Law firm outlines threats of tainted water in Mahomet natural-gas leak

Law firm outlines threats of tainted water in Mahomet natural-gas leak

MAHOMET — It was like a scene out of the film "Erin Brockovich."

About 120 people squeezed into Newcomb Town Hall on Monday evening to hear attorneys from Spiros Law talk about the threat to water from a natural-gas leak that contaminated several private wells.

Meanwhile, staff members from the law firm took down the names and addresses of the attendees. Spiros Law is already representing four families with contaminated wells.

Another 80 or so people who couldn't get in the town hall waited outside for a second information session presented right after the first one.

Several residents reported that Chicago-based Peoples Gas, which operates the natural-gas wells, had hung or taped fliers at mailboxes earlier Monday.

"The fliers had their version of the facts," said Herb Stauffer, one of the recipients.

And state Sen. Chapin Rose, R-Mahomet, told The News-Gazette that the Department of Natural Resources referred the case to the Illinois Attorney General's Office last week.

"My goal is to get the attorney general to file against Peoples Gas," Rose said. "She can force an independent analysis and engineering study of what happened and who is impacted by it. I am urging her to do that so we can get some facts. This is screaming for an independent analysis."

James Spiros, founding partner of Spiros Law, said the gas was stored in natural formations in a 37-square-mile field about 4,000 feet below ground in an area north of Mahomet.

"Peoples Gas has about 150 wells in this field, but not all of these wells are in service," Spiros said.

The gas wells pass through the Mahomet Aquifer to reach the surface, he said.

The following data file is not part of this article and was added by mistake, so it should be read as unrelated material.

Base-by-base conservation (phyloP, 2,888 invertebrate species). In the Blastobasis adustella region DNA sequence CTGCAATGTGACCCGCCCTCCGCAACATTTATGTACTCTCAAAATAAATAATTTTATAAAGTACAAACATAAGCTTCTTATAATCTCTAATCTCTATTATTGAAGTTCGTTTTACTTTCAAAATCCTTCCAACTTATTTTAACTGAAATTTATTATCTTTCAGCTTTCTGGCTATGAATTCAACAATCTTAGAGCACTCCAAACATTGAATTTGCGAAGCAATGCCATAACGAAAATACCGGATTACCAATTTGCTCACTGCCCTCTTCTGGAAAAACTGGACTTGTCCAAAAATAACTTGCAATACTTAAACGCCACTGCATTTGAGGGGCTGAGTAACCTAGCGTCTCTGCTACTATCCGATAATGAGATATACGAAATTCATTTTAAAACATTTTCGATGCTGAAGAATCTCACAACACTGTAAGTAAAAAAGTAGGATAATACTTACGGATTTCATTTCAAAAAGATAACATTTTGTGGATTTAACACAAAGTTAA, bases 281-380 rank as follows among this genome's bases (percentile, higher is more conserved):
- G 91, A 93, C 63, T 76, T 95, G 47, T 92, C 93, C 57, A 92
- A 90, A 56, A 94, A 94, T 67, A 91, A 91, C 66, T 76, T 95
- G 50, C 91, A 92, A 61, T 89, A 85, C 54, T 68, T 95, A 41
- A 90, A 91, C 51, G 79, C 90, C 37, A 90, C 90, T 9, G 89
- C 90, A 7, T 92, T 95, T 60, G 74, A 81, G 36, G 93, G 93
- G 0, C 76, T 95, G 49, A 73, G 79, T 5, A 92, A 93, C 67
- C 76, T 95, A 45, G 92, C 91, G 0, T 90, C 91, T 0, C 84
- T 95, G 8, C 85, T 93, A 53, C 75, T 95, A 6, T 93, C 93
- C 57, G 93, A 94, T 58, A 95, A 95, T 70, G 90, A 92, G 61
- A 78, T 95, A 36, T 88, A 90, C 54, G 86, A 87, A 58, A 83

According to Spiros, at least five water wells have been contaminated by the natural gas. He explained several signs of methane contamination in well water, including:

— Water spurting or spitting from pipes.

— Cloudy or milky water.

— Tiny bubbles in the water.

— A film or residue left on the body after taking a shower.

— Flammable water.

"The gas is not treated with an odor agent. You can't see it, and you can't smell it," Spiros said.

Possible risks from the contamination, according to Spiros, include explosions, fires, asphyxiation, health risks (including rashes, nausea and nosebleeds) and possible soil damage.

He said earlier this year, a doctor advised a resident "not to bathe in the water because it is unsafe."

In mid-September, the Illinois Department of Natural Resources issued Peoples Gas a notice of violation.

Spiros told his audience that several questions remain unanswered, including:

— When did the leak first start and how long did it go unnoticed? While Peoples Gas reportedly first discovered the problem on Dec. 6, 2016, when one of its employees noticed natural gas at ground level near one of its wells, Spiros said some homeowners began noticing cloudy, spurting water coming from their taps as early as September 2016.

— Why did it take a visual observation on the surface to detect the leak?

— What caused the leak? Spiros said one report Peoples Gas issued cited "equipment failure," but did not elaborate.

— Why were homeowners not immediately notified?

— Can the contaminated fresh water be remediated or even contained?

Meanwhile, Spiros Law has set up a website — MahometGasLeak.com — to provide information on new developments.

Attendees had mixed views of the proceedings.

"I'm concerned," said area resident Elmer Gibson. "I had a kidney transplant 11 years ago, I had a bad accident 10 years ago, and I'm afraid of a lot of stuff."

"I think Peoples Gas will do what they need to to do what's right," said Cindy Giertz of Mansfield. "I think they will do their due diligence."

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rsp wrote on October 17, 2017 at 10:10 am

I thought there were no gas leaks to threaten our water.

The gas wells pass through the Mahomet Aquifer to reach the surface, he said.

And we were just worried about those chemicals, heavy metals. Those little things count too.